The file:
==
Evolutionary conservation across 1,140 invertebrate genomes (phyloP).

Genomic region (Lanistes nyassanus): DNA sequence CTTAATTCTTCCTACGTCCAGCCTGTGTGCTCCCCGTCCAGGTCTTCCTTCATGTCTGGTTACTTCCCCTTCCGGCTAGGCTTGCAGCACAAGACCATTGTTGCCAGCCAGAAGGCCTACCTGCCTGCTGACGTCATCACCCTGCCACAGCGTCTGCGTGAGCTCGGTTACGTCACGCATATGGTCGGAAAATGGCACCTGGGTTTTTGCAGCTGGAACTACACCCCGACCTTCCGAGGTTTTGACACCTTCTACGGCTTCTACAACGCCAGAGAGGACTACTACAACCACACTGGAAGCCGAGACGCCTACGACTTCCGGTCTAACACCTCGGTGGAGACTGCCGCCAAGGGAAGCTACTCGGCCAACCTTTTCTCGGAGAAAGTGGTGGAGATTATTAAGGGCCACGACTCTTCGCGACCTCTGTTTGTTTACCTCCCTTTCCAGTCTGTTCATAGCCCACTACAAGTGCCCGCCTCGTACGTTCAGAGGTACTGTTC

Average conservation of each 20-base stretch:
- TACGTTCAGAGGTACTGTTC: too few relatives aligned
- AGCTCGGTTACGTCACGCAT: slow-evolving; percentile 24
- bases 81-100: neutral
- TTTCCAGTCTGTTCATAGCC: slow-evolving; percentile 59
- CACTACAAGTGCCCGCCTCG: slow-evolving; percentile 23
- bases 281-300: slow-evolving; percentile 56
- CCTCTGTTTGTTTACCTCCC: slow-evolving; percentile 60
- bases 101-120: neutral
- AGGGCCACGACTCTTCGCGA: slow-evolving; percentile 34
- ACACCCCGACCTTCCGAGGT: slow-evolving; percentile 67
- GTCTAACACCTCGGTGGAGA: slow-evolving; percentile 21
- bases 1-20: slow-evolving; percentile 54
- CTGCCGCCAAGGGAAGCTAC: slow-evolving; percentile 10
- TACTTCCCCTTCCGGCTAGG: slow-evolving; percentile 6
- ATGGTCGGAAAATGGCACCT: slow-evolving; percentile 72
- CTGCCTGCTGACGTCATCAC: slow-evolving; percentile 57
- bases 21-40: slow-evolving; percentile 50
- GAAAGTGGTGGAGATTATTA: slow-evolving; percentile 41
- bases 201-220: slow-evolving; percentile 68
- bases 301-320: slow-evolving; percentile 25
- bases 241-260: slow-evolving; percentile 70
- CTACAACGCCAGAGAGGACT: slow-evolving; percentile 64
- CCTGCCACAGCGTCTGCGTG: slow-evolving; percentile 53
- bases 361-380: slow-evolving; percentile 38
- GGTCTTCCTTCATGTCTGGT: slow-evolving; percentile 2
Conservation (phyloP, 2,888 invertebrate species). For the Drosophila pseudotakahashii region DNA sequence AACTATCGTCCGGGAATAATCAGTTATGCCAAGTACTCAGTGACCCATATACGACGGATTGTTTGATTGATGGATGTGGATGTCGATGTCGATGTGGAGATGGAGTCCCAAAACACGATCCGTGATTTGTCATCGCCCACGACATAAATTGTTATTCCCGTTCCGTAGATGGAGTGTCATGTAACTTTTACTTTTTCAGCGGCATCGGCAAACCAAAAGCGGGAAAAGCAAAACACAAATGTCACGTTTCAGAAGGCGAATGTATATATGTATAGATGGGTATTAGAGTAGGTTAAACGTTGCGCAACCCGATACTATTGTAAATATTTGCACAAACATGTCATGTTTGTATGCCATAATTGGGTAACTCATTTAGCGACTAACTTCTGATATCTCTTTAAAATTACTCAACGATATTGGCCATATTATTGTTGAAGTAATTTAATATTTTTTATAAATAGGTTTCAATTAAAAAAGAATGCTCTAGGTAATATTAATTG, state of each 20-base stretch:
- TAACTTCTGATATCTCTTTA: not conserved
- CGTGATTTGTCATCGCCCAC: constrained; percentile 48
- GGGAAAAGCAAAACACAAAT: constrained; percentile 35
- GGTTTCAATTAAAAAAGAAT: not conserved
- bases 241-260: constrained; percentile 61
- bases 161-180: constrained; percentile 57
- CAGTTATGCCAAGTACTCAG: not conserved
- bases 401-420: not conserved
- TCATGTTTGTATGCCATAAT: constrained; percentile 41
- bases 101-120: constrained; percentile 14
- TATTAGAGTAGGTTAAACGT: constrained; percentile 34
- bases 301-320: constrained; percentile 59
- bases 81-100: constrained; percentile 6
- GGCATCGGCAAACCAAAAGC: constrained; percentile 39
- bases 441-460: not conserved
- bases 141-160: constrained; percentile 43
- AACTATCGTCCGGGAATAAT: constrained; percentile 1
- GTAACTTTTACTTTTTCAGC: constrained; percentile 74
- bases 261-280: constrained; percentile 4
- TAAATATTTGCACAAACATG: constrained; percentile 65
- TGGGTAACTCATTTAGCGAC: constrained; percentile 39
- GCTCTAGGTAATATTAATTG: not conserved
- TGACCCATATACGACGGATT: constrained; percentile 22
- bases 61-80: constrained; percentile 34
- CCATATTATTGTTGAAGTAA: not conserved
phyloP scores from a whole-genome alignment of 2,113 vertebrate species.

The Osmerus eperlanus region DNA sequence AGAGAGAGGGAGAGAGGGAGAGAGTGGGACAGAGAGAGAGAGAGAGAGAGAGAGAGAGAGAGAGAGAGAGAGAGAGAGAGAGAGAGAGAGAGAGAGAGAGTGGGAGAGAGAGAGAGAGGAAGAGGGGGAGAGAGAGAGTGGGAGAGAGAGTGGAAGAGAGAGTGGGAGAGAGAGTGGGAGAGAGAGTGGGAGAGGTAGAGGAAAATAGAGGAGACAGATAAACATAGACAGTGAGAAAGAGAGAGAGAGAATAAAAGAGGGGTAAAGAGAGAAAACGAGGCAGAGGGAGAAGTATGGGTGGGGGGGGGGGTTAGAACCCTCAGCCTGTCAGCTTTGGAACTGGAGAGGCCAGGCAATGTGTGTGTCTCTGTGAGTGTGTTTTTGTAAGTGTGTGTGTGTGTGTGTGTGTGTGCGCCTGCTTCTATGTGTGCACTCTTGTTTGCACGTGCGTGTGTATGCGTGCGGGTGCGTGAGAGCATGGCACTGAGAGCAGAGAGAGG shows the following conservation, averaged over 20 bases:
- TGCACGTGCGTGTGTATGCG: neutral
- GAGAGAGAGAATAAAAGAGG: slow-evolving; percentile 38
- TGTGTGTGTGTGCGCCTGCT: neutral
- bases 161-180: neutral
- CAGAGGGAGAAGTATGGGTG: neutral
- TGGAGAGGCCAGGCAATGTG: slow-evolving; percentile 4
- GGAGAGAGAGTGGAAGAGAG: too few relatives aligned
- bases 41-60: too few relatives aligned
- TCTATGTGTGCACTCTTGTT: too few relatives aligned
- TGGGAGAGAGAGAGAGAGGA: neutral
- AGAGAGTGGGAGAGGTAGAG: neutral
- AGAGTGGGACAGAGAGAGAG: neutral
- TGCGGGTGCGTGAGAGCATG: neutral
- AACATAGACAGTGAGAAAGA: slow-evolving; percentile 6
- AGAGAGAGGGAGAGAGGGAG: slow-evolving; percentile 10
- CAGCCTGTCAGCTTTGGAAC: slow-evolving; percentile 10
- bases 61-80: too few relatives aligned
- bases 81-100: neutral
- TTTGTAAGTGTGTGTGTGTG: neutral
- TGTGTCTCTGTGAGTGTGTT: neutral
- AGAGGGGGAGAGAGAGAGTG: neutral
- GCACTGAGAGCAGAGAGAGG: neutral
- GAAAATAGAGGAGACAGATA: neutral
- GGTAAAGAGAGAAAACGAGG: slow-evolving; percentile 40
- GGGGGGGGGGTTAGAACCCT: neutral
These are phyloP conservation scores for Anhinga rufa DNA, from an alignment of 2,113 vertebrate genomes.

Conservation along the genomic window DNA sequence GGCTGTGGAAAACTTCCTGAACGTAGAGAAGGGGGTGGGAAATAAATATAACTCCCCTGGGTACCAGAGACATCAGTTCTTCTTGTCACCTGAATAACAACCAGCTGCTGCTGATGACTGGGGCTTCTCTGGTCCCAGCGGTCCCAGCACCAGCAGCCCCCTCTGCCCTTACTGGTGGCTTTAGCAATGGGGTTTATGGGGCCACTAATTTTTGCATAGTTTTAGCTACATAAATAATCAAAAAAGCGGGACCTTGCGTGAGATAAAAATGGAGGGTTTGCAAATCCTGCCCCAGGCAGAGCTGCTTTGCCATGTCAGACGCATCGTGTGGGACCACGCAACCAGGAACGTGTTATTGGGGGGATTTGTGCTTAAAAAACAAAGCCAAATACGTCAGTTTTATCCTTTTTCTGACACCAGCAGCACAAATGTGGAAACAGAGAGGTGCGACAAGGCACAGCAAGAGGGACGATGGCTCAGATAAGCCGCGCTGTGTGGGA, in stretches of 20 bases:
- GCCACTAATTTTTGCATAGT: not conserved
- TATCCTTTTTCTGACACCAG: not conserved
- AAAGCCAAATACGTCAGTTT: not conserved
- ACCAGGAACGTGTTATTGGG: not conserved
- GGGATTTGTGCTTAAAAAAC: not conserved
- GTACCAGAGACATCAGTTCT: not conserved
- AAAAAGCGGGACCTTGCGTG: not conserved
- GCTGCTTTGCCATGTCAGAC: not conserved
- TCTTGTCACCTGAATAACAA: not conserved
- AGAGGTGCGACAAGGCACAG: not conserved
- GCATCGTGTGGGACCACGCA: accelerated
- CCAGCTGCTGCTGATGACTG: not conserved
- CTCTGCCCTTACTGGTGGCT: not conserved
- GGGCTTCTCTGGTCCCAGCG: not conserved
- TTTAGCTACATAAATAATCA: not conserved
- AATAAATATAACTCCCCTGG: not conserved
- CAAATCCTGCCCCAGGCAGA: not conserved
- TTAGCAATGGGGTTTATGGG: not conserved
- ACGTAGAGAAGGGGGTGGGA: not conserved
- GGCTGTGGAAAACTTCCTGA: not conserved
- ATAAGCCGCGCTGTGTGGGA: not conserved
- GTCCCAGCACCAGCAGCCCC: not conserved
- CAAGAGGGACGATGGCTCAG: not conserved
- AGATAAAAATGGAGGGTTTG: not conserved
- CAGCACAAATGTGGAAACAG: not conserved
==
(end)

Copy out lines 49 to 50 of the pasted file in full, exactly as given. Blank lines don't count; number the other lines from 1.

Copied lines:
- TAAATATTTGCACAAACATG: constrained; percentile 65
- TGGGTAACTCATTTAGCGAC: constrained; percentile 39